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AD767 USING THE AD767 WITH THE AD588 HIGH PRECISION VOLTAGE REFERENCE

The AD767 is specified for gain drift from 15 ppm/°C to 30 ppm/°C (depending on grade) using its internal 10 volt reference. Since the internal reference contributes the majority of this drift, an external high-precision voltage reference will greatly improve performance over temperature. As shown in Figure 4, the 10 volt output from the AD588 is used as the reference. With a 1.5 ppm/°C output voltage drift the AD588 contributes less than 1/2 LSB gain drift when used with the AD767 over the industrial temperature range. Using this combination may result in apparent increases in full-scale error due to the differences between the internal reference by which the device is laser trimmed and the external reference with which the device is actually applied. The AD767 internal reference is specified to be 10 volts ± 100 mV whereas the AD588 is specified as 10 volts ± 1 mV. This may result in up to 101 mV of apparent full-scale error beyond the ± 25 mV specified AD767 gain error. The 500 Ω potentiometer in series with the reference input allows adequate trim range to null this error.

Figure 5a. Large Scale Settling

Figures 5b and 5c show the settling time for the transition from all bits on to all bits off. Note that the settling time to ± 1/2 LSB for the 10 V step is improved from 2.4 microseconds to 1.6 microseconds by the addition of the 20 pF capacitor.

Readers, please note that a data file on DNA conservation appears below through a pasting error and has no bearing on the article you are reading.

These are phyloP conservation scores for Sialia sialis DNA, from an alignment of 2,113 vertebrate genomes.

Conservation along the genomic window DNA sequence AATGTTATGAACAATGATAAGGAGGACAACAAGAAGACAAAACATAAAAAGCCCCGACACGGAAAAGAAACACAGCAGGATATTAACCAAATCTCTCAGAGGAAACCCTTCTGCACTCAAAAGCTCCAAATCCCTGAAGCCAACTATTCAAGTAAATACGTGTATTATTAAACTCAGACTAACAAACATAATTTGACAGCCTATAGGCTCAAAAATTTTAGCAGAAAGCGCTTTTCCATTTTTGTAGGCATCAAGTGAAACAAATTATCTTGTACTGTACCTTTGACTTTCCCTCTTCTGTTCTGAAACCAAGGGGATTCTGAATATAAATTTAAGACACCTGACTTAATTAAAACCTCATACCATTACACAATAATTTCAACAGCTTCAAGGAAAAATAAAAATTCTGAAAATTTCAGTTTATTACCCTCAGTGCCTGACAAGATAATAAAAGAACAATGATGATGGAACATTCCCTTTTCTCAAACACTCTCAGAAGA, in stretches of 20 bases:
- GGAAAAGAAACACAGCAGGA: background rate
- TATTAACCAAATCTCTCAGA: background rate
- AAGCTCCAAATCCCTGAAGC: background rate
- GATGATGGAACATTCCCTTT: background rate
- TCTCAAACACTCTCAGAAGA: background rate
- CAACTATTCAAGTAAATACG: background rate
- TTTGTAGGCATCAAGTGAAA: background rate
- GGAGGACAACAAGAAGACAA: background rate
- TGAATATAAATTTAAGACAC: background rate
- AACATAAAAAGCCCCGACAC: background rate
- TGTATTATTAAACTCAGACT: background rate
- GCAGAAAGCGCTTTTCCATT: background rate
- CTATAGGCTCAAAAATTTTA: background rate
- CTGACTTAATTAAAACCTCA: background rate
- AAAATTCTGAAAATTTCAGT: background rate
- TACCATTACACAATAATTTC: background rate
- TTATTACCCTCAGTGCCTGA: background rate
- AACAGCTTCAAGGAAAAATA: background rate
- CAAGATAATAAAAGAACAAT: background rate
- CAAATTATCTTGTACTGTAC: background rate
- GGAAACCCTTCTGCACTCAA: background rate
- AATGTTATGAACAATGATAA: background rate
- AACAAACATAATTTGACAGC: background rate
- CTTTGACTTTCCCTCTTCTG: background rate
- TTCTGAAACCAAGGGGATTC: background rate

GROUNDING RULES

The AD767 brings out separate analog and power grounds to allow optimum connections for low noise and high-speed performance. These grounds should be tied together at one point, usually the device power ground. The separate ground returns are provided to minimize current flow in low-level signal paths. The analog ground at Pin 5 is the ground point for the output amplifier and is thus the “high quality” ground for the AD767; it should be connected directly to the analog reference point of the system. The power ground at Pin 12 can be connected to the most convenient ground point; analog power return is preferred. If power ground contains high frequency noise beyond 200 mV, this noise may feed through the converter, thus some caution will be required in applying these grounds.

Figure 5b. Fine-Scale Settling, CF = 0 pF

It is also important to apply decoupling capacitors properly on the power supplies for the AD767. The correct method for decoupling is to connect a capacitor from each power supply pin of the AD767 to the analog ground pin of the AD767. Any load driven by the output amplifier should also be referred to the analog ground pin. OPTIMIZING SETTLING TIME

The dynamic performance of the AD767’s output amplifier can be optimized by adding a small (20 pF) capacitor across the feedback resistor. Figure 5 shows the improvement in both large-signal and small-signal settling for the 10 V range. In Figure 5a, the top trace shows the data inputs (DB11–DB0 tied together), the second trace shows the CS pulse, and the lower two traces show the analog outputs for CF = 0 and 20 pF respectively.

Figure 5c. Fine-Scale Settling, CF = 20 pF

Figures 5d and 5e show the settling time for the transition from all bits off to all bits on. The improvement in settling time gained by adding CC = 20 pF is similar.

Figure 5d. Fine-Scale Settling, CF = 0 pF

–6–

REV. A


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